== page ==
Which brings us to my latest addition:  the ESV. The ESV seeks to be an “essentially literal” translation especially suited for Bible study. As often as they can, they render a literal translation of the original languages (although it must be noted that a 100% literal translation would be essentially incoherent).  There are 11,047 reasons why I chose the ESV as my primary Bible, but I’ll just go with the top five:
  1. Translational accuracy. The ESV is as close as you can get to a literal translation of the original, inspired Word of God. Since I am growing more serious every day about studying God’s Word, and because I approach this task with great sobriety, I have decided that I don’t want someone else to decide the meaning for me. I just want all the words and I will do more study when the meaning is unclear to me. Bottom line: I don’t want some committee picking and choosing what needs to be added and subtracted from my Bible translation.
  2. What originally turned me on to this translation were its endorsements. Wayne Grudem worked on the Study version; almost all mainstream reformed pastors preach from it (Mark Driscoll, Matt Chandler, John Piper, etc.); and it’s the Bible that Western Seminary students are required to use. These factors lead me to look into the Bible, and may have influenced my decision to “hop on the band wagon.” I do want to specify that those people caused me to look into this translation, but not to choose it. I chose it because…
  3. After reading the NIV and the NLT, I realized that largest gap in my arsenal was a more formal translation. I think everyone should have three translations:  a thought-for-though translation; a looser translation that makes the meaning very apparent, understandable, and teachable; and a formal translation that remains as faithful as possible to the original languages. When I realized that I had such a large gap in my reading, I looked into formal translations and chose the ESV.
  4. The ESV Study Bible has wonderful study notes, great maps, very helpful articles, and can all be accessed online. I love study Bibles with lots of great notes in the bottom of the page and since I already owned Zondervan’s version of a “Study Bible” (the NIV), Tyndale’s version of a “Life Application Bible” (the NLT), I decided I wanted my next one to be another “Study Bible.” And this one is—in my opinion—the new gold standard of study Bibles.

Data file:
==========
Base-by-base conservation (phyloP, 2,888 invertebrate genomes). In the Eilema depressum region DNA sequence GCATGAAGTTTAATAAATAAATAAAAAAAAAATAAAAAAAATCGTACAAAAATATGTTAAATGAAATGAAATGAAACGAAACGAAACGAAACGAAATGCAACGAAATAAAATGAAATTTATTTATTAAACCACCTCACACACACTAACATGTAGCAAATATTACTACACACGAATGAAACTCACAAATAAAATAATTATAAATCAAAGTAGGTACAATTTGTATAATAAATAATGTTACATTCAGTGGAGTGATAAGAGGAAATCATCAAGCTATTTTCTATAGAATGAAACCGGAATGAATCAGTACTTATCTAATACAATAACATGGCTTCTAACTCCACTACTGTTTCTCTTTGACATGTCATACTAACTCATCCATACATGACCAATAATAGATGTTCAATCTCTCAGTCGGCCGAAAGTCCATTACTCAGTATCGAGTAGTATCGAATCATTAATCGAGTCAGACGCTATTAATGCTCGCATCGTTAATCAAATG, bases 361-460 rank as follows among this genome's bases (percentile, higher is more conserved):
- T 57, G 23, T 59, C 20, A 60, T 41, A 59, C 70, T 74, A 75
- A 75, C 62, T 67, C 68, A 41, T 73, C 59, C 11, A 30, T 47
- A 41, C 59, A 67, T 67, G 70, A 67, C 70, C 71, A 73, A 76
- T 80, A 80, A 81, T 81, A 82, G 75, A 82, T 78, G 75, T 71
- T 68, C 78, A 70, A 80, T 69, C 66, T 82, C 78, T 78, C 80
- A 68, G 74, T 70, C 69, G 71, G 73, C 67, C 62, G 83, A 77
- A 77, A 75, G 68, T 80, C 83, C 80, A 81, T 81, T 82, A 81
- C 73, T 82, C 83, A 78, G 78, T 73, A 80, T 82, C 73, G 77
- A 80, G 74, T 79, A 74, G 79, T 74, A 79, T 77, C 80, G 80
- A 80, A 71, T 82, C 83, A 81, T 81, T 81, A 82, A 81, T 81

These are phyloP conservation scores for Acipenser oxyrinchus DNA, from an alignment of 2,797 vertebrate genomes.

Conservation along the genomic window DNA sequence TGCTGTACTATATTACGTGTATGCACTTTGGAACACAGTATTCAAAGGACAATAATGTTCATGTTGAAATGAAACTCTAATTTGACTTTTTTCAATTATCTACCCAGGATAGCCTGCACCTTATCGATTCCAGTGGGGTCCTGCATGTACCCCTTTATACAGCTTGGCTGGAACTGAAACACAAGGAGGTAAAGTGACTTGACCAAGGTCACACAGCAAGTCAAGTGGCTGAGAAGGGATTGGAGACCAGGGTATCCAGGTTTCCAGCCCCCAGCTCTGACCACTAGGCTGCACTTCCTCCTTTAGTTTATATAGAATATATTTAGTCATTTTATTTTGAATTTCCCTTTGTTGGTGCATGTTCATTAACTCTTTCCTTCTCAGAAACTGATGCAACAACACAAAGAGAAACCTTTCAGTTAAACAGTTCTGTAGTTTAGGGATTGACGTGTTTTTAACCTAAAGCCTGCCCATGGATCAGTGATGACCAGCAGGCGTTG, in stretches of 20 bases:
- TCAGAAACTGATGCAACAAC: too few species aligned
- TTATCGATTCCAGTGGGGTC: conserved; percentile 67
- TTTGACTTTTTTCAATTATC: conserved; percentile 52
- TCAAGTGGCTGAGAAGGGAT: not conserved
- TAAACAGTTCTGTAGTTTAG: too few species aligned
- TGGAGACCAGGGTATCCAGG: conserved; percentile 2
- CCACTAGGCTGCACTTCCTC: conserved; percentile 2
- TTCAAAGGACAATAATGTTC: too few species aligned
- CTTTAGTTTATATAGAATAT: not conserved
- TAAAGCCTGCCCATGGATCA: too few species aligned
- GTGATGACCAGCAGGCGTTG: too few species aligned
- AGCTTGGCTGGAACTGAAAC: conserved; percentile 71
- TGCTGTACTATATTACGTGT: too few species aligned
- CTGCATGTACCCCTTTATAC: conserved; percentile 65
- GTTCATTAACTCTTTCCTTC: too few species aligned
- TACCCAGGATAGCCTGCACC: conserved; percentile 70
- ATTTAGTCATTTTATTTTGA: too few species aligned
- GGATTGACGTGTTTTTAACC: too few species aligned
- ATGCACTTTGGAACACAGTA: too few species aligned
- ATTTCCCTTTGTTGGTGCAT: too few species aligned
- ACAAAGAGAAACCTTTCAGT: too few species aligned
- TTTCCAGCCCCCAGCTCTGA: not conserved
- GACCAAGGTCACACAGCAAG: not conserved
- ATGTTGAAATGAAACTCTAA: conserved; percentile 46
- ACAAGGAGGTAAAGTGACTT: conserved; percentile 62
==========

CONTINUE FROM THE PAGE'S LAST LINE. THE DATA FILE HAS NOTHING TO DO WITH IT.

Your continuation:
5. One day as a pastor, I plan on adopting an alternating teaching style: Expository, topical, expository, topical, expository, topical… We will preach through a book of the Bible (chapter-by-chapter, verse-by-verse), then we’ll cover a topic that the Body needs instruction in (like marriage, worship, suffering, generosity, etc.) and then we’ll repeat that process until Jesus takes me home. Since, Lord willing, we’ll be going through entire books of the Bible and sometimes diving deeply into God’s Word, I felt as though it would be best to choose a formal, accurate translation. That way, even if there are foreign idioms or anything weird, I can either supplement with a less formal translation or I can simply explain it in my sermons. The last thing I want is to ever have to explain to my congregation why I disagree with the translation we’re preaching from (like I would with the NLT) because that means I have not chosen a good translation for my flock to be reading, ya know?
Those are the biggest reasons that I chose the ESV. Remember that ultimately the question that you have to answer is this:  “Which translation is best for me and my walk?”
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One thought on “A Good Translation

  1. Pingback: Interpretation then Application | Flat Hill Faith